The prevailing understanding regarding lactic acidosis in humans can be attributed to some early researchers of skeletal muscle biochemistry during exercise. Two noted original researchers were Otto Meyerhoff and Archibald V. Hill, who in 1922 both received a Nobel price for their research in the energy capabilities of carbohydrate metabolism in skeletal muscle. Robergs and colleagues (2004) point out that it was Meyerhoff who suggested that lactic acid was a side reaction to glycolysis (splitting of sugar) in the absence of oxygen. They continue that the research of Hill and Meyerhoff solidified the acceptance of lactic acid production and acidosis into the mind-set of academics in physiology and biochemistry, although this was primarily based from their (incomplete) observations of cell metabolism at that time. Robergs states, “…it is easy to comprehend how the Nobel prize quality of work of Hill and Meyerhoff was proof enough to the scientific world at that time for the interpretation that lactate production and acidosis were cause-and-effect.”
It is important to stress that this revealing and interesting history of acidosis and lactate exposes one important message. There really never was experimental research demonstrating a cause-effect relationship between lactate production and acidosis. Yet, the work of these early pioneers has been considered the absolute explanation of acidosis for more than 80 years.
Why is Lactate Still Thought to Cause Acidosis?
Many educators and researchers still consider that lactate production is the cause of acidosis. Robergs and colleagues (2004) explain that most texts simply do not provide and explain the chemically balanced reactions occurring during metabolic acidosis. This incomplete description of acidosis in textbooks has led to the acceptance of the misconceptions of lactate held by many fitness professionals and exercise scientists.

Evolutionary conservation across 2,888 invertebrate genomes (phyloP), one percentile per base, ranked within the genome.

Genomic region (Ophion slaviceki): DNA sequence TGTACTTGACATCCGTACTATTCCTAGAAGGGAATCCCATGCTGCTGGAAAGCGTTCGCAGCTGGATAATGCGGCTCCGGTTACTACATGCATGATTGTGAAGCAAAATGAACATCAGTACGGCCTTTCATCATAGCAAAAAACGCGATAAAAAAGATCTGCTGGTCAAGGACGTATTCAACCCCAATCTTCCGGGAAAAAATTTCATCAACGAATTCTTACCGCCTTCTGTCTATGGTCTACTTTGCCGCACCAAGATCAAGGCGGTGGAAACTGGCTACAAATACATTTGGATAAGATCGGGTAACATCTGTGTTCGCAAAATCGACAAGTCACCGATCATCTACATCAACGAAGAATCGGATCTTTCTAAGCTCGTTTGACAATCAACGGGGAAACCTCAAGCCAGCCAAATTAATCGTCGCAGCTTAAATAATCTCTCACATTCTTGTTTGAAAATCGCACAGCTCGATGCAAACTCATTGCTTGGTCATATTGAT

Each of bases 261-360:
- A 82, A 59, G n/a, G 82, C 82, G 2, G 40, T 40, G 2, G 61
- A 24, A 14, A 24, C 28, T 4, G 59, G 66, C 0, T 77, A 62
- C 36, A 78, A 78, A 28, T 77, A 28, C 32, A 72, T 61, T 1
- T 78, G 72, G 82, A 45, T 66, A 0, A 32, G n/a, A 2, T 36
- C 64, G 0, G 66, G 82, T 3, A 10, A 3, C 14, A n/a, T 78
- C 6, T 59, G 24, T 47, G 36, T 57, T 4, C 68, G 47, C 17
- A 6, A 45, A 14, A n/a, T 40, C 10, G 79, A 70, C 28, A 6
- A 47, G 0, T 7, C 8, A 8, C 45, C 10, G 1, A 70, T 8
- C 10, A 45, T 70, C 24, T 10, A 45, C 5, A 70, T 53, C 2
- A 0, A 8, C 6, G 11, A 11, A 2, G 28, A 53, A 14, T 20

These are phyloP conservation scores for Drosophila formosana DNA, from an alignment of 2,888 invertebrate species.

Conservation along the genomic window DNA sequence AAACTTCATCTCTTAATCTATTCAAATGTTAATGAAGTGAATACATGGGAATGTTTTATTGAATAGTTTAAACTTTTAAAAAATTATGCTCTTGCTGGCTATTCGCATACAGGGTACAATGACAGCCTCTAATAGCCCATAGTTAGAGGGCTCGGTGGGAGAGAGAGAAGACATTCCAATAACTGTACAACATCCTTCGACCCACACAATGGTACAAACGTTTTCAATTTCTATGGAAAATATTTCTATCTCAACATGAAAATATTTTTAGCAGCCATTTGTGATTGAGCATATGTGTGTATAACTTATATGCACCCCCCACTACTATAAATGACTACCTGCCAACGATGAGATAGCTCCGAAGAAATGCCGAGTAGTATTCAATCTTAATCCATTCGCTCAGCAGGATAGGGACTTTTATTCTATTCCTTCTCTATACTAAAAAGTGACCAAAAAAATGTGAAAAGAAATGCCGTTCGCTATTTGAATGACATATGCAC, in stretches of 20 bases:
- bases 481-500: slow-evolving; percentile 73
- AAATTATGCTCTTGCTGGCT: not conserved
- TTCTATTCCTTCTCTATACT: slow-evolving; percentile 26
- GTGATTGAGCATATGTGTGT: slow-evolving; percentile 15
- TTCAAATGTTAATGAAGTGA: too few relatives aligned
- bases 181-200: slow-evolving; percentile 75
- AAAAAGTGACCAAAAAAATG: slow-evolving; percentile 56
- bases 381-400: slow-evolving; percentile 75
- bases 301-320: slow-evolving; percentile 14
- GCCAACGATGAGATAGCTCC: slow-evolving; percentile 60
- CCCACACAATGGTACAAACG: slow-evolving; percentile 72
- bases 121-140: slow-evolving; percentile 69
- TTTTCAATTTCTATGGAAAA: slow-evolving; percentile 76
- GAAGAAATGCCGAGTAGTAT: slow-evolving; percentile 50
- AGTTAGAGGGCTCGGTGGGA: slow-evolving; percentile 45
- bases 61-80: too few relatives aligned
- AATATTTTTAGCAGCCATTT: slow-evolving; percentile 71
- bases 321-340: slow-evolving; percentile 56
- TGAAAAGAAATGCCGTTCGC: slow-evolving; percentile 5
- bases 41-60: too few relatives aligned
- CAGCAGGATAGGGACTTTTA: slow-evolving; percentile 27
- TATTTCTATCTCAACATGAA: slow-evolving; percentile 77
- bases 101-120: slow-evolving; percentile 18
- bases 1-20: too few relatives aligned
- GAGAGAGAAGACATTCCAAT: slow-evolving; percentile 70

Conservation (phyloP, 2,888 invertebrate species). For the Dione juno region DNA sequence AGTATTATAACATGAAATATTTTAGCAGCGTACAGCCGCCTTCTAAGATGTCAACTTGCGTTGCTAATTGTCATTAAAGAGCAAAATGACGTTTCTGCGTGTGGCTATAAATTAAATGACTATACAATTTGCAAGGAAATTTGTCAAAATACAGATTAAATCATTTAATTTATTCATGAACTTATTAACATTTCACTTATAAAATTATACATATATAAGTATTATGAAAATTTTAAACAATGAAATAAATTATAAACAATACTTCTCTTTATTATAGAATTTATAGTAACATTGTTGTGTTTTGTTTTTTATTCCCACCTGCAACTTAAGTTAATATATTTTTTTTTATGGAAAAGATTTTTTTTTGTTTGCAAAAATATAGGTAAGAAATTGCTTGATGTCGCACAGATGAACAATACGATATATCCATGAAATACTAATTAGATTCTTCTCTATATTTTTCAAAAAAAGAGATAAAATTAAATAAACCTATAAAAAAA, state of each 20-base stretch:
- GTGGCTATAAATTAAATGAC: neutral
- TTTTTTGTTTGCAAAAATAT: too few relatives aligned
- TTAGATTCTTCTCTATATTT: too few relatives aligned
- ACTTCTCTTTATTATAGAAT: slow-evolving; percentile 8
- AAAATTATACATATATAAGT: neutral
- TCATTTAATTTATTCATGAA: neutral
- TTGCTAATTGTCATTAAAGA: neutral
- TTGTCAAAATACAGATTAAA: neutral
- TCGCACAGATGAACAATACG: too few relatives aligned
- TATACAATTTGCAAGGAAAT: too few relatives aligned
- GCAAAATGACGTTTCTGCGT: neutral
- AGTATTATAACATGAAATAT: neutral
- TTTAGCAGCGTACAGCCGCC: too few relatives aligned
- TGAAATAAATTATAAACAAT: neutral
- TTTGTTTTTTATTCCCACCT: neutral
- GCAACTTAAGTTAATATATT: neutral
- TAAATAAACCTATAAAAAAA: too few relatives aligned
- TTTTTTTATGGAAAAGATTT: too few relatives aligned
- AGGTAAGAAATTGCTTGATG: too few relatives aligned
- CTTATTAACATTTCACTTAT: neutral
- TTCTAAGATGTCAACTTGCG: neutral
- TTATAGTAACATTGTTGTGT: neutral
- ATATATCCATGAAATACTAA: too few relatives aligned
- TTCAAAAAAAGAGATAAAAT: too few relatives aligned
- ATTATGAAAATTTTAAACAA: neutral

What is the Actual Cause of Acidosis?
During vigorous exercise, the ATP (high-energy compound from which the cells derive energy) demands of muscle contraction are considerable. Every time an ATP molecule is split for energy it is broken down into an ADP and inorganic phosphate molecule, with the release of one hydrogen ion (another name for a hydrogen ion is a proton). It is the increase in protons that defines and causes acidosis, quantified by a decrease in pH below 7.0.
When the ATP demands of exercise are being met by aerobic metabolism (called mitochondrial respiration), the accumulated protons are used in important aspects of cell metabolism. However, during very intense exercise (above steady state or during high-intensity resistance training), an accumulation of protons occurs in the muscle due to a much greater involvement of the phosphagen and glycolytic energy systems providing ATP for the muscle contraction. Robergs et al. (2004) biochemically explain and illustrate (with chemical structure reactions) in their article how the ATP supplied from the phosphagen and glycolygic energy systems is the source of the increased proton accumulation in the cell, and thus THE CAUSE of acidosis (the burn).
What about Lactate Production and the Role of Lactate?